In order to avoid putting ever more boots on the ground, the United States has increasingly turned to using airstrikes and drone strikes to damage a wide range of militant groups. Yet whenever President Obama contemplates dropping a bomb from the air, he risks killing civilians, which presents an unavoidable tradeoff. The benefits of damaging enemies are relatively simple to measure. More U.S. strikes on a group means it will have fewer weapons, less money, and fewer fighters. But in addition to significant and enormously important moral problems – not to mention larger strategic issues like potentially undermining international law -- how do we measure the on-the-ground costs of taking civilian lives? The answer lies in an assessment of the context of each mission.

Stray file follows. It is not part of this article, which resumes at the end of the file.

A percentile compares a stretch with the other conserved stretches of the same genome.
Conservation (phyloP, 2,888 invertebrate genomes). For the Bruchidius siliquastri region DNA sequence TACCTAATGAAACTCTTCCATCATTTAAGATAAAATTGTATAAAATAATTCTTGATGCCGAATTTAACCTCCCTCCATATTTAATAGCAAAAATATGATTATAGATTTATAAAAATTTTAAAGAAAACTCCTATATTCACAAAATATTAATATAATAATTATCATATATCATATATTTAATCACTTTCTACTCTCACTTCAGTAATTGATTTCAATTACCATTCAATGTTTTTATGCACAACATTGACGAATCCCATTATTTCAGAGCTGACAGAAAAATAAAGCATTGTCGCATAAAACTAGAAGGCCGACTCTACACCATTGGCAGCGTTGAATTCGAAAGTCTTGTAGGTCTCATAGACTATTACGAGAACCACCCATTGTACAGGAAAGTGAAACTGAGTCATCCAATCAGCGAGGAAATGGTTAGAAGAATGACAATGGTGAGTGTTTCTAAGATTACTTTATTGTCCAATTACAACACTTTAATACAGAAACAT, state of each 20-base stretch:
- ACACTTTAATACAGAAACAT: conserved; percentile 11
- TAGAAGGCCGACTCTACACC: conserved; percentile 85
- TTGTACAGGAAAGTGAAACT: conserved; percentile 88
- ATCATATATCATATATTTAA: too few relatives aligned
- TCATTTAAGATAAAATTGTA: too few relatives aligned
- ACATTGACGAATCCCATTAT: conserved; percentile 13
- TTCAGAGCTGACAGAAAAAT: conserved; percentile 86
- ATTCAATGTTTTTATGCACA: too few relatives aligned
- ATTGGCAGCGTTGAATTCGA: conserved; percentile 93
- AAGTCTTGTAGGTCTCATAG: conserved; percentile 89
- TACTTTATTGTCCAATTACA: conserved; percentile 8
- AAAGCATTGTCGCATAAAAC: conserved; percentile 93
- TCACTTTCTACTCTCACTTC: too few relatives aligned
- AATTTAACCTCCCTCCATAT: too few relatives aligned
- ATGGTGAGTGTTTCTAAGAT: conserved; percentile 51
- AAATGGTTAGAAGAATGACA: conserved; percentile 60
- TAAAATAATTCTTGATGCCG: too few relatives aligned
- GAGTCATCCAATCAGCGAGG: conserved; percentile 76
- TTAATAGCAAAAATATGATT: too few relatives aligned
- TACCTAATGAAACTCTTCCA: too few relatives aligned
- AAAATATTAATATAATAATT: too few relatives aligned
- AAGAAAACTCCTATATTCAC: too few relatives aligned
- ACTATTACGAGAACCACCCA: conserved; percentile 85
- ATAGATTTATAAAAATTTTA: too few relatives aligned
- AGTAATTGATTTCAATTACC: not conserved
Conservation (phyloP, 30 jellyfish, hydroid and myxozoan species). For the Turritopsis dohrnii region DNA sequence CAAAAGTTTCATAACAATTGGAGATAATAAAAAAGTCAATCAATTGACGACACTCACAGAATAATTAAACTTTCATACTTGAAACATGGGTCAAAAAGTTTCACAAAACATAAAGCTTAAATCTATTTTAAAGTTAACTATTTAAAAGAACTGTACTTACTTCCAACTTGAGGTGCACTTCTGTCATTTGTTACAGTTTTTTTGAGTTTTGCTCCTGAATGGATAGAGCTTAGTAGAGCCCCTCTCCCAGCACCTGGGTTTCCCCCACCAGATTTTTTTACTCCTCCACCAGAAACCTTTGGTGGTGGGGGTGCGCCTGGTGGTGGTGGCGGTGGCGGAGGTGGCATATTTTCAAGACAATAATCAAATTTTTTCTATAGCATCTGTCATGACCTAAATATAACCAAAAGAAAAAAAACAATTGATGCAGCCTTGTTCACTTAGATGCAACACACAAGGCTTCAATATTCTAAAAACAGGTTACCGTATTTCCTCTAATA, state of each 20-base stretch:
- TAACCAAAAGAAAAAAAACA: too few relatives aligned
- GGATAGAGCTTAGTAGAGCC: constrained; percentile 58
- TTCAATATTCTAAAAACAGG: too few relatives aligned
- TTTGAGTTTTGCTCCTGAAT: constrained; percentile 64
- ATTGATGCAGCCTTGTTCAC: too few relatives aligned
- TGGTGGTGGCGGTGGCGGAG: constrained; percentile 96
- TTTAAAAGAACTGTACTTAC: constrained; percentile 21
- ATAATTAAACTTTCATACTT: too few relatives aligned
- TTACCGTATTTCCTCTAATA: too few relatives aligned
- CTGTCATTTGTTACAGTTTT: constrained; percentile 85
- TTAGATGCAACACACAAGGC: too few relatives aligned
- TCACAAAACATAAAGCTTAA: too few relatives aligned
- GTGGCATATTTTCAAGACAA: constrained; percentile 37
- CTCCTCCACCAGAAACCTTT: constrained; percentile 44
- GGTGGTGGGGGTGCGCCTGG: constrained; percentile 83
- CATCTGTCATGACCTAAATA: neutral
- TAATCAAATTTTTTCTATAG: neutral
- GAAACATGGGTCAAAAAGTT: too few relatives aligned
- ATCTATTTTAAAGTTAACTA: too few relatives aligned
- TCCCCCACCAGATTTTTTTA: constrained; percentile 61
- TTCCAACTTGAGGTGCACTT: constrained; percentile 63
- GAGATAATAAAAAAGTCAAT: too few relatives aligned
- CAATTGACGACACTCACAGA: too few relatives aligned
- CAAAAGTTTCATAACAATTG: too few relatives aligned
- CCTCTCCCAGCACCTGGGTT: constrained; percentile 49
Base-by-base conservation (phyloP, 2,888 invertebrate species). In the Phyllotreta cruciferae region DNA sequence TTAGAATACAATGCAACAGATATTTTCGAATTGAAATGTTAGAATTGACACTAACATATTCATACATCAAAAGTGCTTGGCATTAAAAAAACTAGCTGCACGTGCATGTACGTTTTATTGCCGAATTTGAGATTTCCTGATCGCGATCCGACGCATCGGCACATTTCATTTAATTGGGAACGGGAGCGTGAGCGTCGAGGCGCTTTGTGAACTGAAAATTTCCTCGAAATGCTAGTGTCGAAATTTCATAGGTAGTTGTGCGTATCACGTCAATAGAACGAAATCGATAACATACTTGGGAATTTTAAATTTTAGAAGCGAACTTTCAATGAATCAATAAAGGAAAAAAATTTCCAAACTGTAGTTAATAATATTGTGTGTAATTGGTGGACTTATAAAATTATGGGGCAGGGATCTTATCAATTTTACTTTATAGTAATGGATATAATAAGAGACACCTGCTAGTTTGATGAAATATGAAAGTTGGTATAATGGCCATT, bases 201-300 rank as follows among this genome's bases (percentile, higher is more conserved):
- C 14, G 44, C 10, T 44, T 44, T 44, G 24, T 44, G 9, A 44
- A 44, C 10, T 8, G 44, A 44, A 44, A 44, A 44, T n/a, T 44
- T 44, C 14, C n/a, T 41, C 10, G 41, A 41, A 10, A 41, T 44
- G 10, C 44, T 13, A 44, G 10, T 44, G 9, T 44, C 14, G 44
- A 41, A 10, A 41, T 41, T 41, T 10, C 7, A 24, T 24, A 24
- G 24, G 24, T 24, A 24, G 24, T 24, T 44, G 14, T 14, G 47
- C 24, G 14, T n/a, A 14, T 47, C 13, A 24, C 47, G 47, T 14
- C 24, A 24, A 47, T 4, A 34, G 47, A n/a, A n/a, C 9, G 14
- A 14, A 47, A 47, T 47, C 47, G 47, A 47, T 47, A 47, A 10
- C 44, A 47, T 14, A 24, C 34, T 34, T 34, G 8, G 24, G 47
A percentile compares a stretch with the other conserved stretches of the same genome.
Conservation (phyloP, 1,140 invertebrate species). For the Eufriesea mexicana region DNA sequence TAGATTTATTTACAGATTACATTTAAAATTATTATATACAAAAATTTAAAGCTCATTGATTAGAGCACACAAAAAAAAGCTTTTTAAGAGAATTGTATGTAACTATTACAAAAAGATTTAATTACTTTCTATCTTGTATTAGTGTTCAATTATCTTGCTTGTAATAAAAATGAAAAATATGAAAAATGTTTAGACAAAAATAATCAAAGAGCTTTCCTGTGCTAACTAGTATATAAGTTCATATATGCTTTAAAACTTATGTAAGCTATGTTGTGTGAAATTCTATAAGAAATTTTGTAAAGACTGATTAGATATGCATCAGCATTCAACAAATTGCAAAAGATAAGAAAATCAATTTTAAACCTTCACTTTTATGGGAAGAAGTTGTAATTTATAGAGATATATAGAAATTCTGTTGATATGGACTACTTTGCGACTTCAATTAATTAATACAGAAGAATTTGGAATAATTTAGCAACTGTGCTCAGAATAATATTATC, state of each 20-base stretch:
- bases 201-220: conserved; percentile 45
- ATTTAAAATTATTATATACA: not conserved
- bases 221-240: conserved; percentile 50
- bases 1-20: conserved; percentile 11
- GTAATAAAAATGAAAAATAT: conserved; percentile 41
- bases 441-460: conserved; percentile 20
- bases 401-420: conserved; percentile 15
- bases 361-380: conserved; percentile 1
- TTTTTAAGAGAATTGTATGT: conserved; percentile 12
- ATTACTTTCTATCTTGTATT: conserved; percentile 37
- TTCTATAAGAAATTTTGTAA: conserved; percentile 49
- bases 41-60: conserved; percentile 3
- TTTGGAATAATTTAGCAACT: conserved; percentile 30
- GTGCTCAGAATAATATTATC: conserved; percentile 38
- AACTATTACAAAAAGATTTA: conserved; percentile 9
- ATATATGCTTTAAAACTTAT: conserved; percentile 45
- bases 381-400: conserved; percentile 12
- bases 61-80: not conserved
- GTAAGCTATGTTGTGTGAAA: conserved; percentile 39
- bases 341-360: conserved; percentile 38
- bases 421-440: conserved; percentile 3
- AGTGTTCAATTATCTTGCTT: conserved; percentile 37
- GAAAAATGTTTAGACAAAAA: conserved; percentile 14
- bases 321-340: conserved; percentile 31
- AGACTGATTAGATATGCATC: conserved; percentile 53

Whether a militant group seeks to establish its own government or strike a subway system in the United States, the thoughts and opinions of the local population matter to its success. Beyond directly taking up arms and joining a terrorist or insurgent group, supportive non-combatants can help raise funds and resources, provide cover, or stay quiet when questioned by government officials. Those facts create a genuine strategic interest in preventing locals from joining, or even supporting, a militant group that the United States is seeking to eliminate. Accidentally killing civilians, by alienating locals and fueling extremism, can make the initial use of force counterproductive.
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